So you want to be a bard, and you plan the first step of taking some material out. If you’re anything like me, and anything like most of the bards I have ever met, you’ve got a fire in your head and dreams of glory. You want to wow them. They are going to cry, laugh, wet themselves… you will hold them in the palm of your hand. Thus the first instinct is to pick out the longest, hardest, most impressive piece of material you have ever run into.
It’s not a good plan.
The thing is, if you haven’t performed much, or at all, outside of your home (shower?) there are things you won’t factor in. The impact of adrenaline on your body is something you won’t have a measure for until you’ve performed in public. Hands that shake in response can make strings tricky, blown instruments unreliable, adrenaline makes singing and speaking voices quavery. Unexpected nerves can elope with your second verse.
Things that were perfectly easy and you could do brilliantly at home, alone, are a lot harder to pull off when there’s an audience in front of you.
It’s also worth being aware that the space may not be very forgiving – lighting, acoustics, other people messing about, and if you’re outside, darkness, and wind may thwart you. Singing or talking against even a light wind is quite hard work.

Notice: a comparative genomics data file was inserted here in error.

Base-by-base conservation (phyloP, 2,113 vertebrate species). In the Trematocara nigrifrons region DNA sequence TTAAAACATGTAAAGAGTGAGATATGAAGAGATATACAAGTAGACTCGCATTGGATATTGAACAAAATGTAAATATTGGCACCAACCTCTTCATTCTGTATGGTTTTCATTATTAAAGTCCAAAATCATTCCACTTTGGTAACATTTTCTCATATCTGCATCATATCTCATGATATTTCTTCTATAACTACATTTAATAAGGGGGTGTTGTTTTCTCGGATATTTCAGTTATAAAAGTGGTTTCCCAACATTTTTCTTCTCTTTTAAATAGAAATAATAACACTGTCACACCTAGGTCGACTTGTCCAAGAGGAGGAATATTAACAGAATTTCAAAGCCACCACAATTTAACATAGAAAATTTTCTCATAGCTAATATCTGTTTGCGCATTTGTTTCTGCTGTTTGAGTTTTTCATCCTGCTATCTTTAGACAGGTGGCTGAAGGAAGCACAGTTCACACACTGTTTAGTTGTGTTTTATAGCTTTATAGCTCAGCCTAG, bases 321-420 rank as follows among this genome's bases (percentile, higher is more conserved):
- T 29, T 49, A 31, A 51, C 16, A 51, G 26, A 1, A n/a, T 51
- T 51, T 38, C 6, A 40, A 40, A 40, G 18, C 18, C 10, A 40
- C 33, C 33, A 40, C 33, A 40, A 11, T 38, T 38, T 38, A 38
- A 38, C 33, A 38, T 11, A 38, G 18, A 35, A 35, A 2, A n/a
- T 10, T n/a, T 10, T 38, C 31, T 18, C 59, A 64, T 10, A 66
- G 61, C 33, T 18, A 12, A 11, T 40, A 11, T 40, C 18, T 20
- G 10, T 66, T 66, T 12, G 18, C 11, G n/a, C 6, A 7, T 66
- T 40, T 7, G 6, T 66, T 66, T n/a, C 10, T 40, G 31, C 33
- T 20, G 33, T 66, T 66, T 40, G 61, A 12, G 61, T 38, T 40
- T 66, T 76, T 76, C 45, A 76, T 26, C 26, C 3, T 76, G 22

Start safe. Ignore the urges for something that will blow them all away, and opt for something that you might still manage to do even if your trousers were on fire. Although probably don’t do it with your trousers on fire unless you’re into circus skills and have the right kit. Do something you can’t be frightened into forgetting. Do something that isn’t your fastest piece, so you can weather the nerves.
If you go out in public for the first time with an over-ambitious project and fall flat on your face, you do yourself no good at all. It’s better to have something you can be totally confident about (which reduces the scope for nerves to start with) and to pull off a solid performance, and enjoy the confidence boost this gives you. Sooner or later, you will mess up in public – every performer does. It can be disheartening, but its way better to avoid starting out with something that goes wrong.